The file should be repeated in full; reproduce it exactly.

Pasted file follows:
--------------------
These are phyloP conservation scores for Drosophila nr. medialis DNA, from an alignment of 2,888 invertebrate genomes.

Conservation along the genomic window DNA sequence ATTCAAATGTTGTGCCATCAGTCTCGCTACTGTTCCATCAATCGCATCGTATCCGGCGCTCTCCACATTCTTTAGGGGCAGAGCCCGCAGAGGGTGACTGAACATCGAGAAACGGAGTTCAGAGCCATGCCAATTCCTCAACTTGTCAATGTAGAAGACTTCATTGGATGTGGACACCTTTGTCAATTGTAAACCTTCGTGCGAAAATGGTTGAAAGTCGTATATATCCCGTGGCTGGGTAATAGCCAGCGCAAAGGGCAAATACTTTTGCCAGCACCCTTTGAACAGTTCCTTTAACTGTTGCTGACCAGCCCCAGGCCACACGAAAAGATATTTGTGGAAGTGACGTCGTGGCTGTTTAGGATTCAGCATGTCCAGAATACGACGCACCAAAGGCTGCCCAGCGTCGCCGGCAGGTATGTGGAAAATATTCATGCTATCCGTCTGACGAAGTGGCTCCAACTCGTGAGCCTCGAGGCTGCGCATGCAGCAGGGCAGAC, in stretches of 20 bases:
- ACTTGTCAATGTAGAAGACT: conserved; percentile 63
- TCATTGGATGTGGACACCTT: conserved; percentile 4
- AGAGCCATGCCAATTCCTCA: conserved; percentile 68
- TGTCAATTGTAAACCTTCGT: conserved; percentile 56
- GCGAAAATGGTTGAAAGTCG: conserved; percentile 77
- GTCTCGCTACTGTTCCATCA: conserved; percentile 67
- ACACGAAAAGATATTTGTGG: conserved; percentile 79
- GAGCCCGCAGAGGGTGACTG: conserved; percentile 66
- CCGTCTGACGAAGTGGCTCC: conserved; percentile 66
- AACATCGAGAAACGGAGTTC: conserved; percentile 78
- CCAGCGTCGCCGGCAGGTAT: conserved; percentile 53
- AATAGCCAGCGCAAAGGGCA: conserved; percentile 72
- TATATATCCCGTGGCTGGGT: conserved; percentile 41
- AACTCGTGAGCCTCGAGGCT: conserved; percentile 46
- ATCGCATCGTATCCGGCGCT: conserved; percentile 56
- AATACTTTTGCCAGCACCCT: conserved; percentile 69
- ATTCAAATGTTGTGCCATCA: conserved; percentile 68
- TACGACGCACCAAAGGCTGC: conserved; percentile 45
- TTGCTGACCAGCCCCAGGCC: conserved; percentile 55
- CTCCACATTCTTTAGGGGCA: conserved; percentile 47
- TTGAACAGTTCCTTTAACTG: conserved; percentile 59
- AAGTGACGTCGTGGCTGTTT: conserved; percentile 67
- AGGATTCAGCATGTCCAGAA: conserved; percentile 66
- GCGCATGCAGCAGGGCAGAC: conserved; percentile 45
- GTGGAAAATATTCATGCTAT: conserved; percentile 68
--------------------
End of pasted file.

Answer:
These are phyloP conservation scores for Drosophila nr. medialis DNA, from an alignment of 2,888 invertebrate genomes.

Conservation along the genomic window DNA sequence ATTCAAATGTTGTGCCATCAGTCTCGCTACTGTTCCATCAATCGCATCGTATCCGGCGCTCTCCACATTCTTTAGGGGCAGAGCCCGCAGAGGGTGACTGAACATCGAGAAACGGAGTTCAGAGCCATGCCAATTCCTCAACTTGTCAATGTAGAAGACTTCATTGGATGTGGACACCTTTGTCAATTGTAAACCTTCGTGCGAAAATGGTTGAAAGTCGTATATATCCCGTGGCTGGGTAATAGCCAGCGCAAAGGGCAAATACTTTTGCCAGCACCCTTTGAACAGTTCCTTTAACTGTTGCTGACCAGCCCCAGGCCACACGAAAAGATATTTGTGGAAGTGACGTCGTGGCTGTTTAGGATTCAGCATGTCCAGAATACGACGCACCAAAGGCTGCCCAGCGTCGCCGGCAGGTATGTGGAAAATATTCATGCTATCCGTCTGACGAAGTGGCTCCAACTCGTGAGCCTCGAGGCTGCGCATGCAGCAGGGCAGAC, in stretches of 20 bases:
- ACTTGTCAATGTAGAAGACT: conserved; percentile 63
- TCATTGGATGTGGACACCTT: conserved; percentile 4
- AGAGCCATGCCAATTCCTCA: conserved; percentile 68
- TGTCAATTGTAAACCTTCGT: conserved; percentile 56
- GCGAAAATGGTTGAAAGTCG: conserved; percentile 77
- GTCTCGCTACTGTTCCATCA: conserved; percentile 67
- ACACGAAAAGATATTTGTGG: conserved; percentile 79
- GAGCCCGCAGAGGGTGACTG: conserved; percentile 66
- CCGTCTGACGAAGTGGCTCC: conserved; percentile 66
- AACATCGAGAAACGGAGTTC: conserved; percentile 78
- CCAGCGTCGCCGGCAGGTAT: conserved; percentile 53
- AATAGCCAGCGCAAAGGGCA: conserved; percentile 72
- TATATATCCCGTGGCTGGGT: conserved; percentile 41
- AACTCGTGAGCCTCGAGGCT: conserved; percentile 46
- ATCGCATCGTATCCGGCGCT: conserved; percentile 56
- AATACTTTTGCCAGCACCCT: conserved; percentile 69
- ATTCAAATGTTGTGCCATCA: conserved; percentile 68
- TACGACGCACCAAAGGCTGC: conserved; percentile 45
- TTGCTGACCAGCCCCAGGCC: conserved; percentile 55
- CTCCACATTCTTTAGGGGCA: conserved; percentile 47
- TTGAACAGTTCCTTTAACTG: conserved; percentile 59
- AAGTGACGTCGTGGCTGTTT: conserved; percentile 67
- AGGATTCAGCATGTCCAGAA: conserved; percentile 66
- GCGCATGCAGCAGGGCAGAC: conserved; percentile 45
- GTGGAAAATATTCATGCTAT: conserved; percentile 68